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I am making an idea management system using Ruby on Rails and Twitter Bootstrap. This is a static mockup I have created.

Mockup

Here is how the system is supposed to work

Flowchart

The comments will be managed by Disqus to prevent spam and to assist with moderation. If the idea receives spam comments, they will be disabled for that particular idea. Comments will be limited after there has been an official response, and will eventually be disabled.

From a user perspective, is this a good system, or is it time to go back to the drawing board?

Edit: This is a feedback system for a school so that's why I mentioned all the comment moderation

Edit 2: Here is a new mockup Mockup

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4 Answers 4

up vote 3 down vote accepted

A few thoughts

  1. I think it's a bit arbitrary to decide that after X people have said something about an idea that the admin should respond. Not all comments are created equal.
  2. The system of throttling down comments also doesn't particularly make sense. In what way will they be limited after a response is posted?
  3. The most important takeaway is to just let people comment as they will and the admin can disable comments manually. Rather than trying to corral people's behavior, give them an open-ended tool.

As far as the visual layout, the two-column layout for ideas isn't ideal. Use a single column of ideas taking up 3/5 of the X-space and the remaining 2/5 can be metadata about the idea like number of comments, if there's an official response, tags, etc.

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1  
Thanks for your response! In hindsight I agree with you about the X comments model. The point of the comments was to gauge the interest in a particular topic, so admins could prioritize. This could probably be done better than how I've explained above. The limiting of comments after an admin response is for after the problem has been resolved (ie. management have implemented the change). In terms of the commenting system, this is for a school that i go to (I probably should have mentioned this before) so that's why I mentioned the comment moderation. –  davblayn Mar 23 '13 at 8:51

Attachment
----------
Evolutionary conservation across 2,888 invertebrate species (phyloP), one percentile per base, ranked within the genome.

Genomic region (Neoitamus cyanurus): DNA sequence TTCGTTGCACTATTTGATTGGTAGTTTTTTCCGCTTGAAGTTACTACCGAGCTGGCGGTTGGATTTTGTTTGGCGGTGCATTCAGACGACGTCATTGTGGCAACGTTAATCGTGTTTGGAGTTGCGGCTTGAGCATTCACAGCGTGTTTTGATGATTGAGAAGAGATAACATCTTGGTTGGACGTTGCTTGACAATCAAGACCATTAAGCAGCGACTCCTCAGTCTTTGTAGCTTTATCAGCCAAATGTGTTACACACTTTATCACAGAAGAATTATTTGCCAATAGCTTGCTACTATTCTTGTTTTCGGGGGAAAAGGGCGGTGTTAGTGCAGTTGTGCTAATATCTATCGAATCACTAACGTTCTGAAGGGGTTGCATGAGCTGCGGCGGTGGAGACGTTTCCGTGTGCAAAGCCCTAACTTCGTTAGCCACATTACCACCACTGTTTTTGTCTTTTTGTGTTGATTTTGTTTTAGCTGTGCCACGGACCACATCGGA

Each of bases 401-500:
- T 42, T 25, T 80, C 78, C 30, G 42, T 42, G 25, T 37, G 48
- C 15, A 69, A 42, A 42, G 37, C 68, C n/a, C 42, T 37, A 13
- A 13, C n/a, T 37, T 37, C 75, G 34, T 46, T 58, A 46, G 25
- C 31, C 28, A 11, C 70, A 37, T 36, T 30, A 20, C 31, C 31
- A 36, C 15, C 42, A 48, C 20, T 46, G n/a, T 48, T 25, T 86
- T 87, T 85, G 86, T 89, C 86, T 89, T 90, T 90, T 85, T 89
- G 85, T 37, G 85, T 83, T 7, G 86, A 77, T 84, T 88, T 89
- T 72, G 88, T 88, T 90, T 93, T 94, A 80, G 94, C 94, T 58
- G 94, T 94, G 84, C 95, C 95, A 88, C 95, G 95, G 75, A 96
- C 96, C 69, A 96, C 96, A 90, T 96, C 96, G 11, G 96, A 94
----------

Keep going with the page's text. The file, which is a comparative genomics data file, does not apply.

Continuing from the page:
Also, thanks for the visual pointers, I'll send through an updated mockup –  davblayn Mar 23 '13 at 8:56
    
I recommend that you build in a notification system that the user can configure (but it has presets for dummies) for threshold whereby the admin can see if a topic is blowing up. It can be in terms of total comments or comment rate. –  JClaussFTW Mar 23 '13 at 9:09
    
I've uploaded a new mockup –  davblayn Mar 23 '13 at 10:17
1  
Thanks for all the pointers, it's given me some much needed perspective on the concept of the application –  davblayn Mar 24 '13 at 1:06
  • I don't like the idea of “limiting” (?) the comments after there has been a response. Let alone disabling them.
  • I hate the idea of waiting for a certain number of comments before putting a response. If I post a very good idea, and nobody comments, because my idea is brilliant by itself, and does not need any more word, then noone would respond ? That would be stupid. And, by the way, popularity ≠ quality.
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My limiting, I meant that comments were on an 'approval only' basis, however in hindsight the need for a system like this is small. Also, I agree with you about the comment threshold, I think I'll remove this feature when I start development –  davblayn Mar 24 '13 at 1:08

Something we do in the interface where we invite people to provide ideas for our product is to, before the field for them to explain their solution, have a field for the user to describe the problem they are trying to solve. Then, their solution becomes a jumping off point for other users to iterate on different possible solutions by posting further comment, as well as upvote and add feedback to other solutions.

Also asking the user to actually describe the problem helps you to know the purpose behind the solution they provide so that you can also iterate design concepts to maybe solve the real problem in a way that is best for your entire user base.

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It sounds like an exciting project. I'm familiar with this class of tools and have just a few thoughts.

Some of your initial instincts are likely spot on. The number of "views" or comments, or for that matter votes, bookmarks, alerts, follows, etc. are all measures of "activity" which implies interest, which implies the value of the idea versus other ideas. The better idea management systems have an algorithm measuring activity as well as votes to determine idea "promotion". Limiting the number of comments is also reasonable in this sense: Challenges should have finite periods of time; a beginning and an end.

Which brings up the notion of Challenges. A general idea box has the tendency to engender incremental innovation (doing things better). Most organizations are also hoping for breakthrough innovations (doing things differently) and that is almost always the result of a call to action of some sort ("Help us design the school of the future!").

There are tons of attributes that could make this better, but I understand you're working within a finite environment (there's a reason those systems cost so much money, they have 25 developers workings a dozen years adding features). But one of the most important is acknowledging contributions. You don't have to give away iPods or T-Shirts or cars to get people to contribute, but if you acknowledge their contribution they'll keep coming back. So a tote board of highest contributors, an email ("thank you for your idea", "someone commented on your idea", "Your idea has been promoted; selected") will keep folks coming back.

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